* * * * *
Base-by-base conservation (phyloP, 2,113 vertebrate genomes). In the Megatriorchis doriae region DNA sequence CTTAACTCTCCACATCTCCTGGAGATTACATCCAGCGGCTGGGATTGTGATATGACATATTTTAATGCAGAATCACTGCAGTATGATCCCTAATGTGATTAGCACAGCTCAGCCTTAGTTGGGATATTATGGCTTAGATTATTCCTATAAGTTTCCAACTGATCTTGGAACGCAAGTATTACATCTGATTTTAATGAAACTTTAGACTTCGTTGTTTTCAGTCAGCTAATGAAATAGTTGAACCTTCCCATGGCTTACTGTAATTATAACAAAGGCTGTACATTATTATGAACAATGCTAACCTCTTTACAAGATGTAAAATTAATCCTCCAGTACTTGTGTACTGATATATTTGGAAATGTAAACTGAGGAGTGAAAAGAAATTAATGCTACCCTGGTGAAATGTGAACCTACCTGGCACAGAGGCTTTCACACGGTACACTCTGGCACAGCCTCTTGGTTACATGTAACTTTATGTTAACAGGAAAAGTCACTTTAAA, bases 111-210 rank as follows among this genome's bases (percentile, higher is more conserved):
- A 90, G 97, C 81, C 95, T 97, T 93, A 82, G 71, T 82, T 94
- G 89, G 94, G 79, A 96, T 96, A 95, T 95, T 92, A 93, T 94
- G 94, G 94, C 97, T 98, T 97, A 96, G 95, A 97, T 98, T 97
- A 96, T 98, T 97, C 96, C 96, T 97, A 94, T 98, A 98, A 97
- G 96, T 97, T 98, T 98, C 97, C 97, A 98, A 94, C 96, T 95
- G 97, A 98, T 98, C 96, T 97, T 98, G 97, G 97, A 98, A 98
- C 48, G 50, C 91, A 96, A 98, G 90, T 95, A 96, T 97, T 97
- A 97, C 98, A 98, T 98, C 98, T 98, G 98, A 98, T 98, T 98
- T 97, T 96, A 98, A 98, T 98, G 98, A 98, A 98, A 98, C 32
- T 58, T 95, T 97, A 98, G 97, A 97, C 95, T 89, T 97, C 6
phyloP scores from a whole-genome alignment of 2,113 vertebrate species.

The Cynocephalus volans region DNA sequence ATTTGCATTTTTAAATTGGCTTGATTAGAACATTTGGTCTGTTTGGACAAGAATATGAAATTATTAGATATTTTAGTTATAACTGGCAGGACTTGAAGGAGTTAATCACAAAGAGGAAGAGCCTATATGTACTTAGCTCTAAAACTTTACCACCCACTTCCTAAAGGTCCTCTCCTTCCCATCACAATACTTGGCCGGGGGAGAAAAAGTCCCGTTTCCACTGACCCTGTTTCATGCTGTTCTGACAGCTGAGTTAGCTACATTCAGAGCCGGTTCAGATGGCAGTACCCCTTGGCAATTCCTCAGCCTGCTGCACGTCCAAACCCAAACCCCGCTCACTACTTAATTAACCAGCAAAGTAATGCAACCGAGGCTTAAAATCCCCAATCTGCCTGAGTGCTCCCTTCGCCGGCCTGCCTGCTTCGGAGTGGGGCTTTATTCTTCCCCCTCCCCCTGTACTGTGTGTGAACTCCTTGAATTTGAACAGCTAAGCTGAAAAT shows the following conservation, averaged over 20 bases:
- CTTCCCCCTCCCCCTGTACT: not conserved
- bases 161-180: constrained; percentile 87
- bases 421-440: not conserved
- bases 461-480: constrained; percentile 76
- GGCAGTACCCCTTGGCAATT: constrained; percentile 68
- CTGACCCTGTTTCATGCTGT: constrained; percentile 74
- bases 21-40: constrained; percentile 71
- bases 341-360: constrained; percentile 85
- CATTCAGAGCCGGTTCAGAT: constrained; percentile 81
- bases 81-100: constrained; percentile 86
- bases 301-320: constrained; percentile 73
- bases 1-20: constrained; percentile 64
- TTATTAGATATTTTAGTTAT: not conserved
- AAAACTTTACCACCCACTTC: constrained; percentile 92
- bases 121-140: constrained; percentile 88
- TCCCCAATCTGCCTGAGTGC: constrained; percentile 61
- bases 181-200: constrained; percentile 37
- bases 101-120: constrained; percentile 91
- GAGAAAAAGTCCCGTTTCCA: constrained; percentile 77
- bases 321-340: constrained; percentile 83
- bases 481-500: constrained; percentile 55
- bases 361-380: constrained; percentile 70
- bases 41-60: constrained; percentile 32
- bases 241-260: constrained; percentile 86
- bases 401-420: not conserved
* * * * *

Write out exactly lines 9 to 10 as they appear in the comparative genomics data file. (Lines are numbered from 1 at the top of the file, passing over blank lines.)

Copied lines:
- A 97, C 98, A 98, T 98, C 98, T 98, G 98, A 98, T 98, T 98
- T 97, T 96, A 98, A 98, T 98, G 98, A 98, A 98, A 98, C 32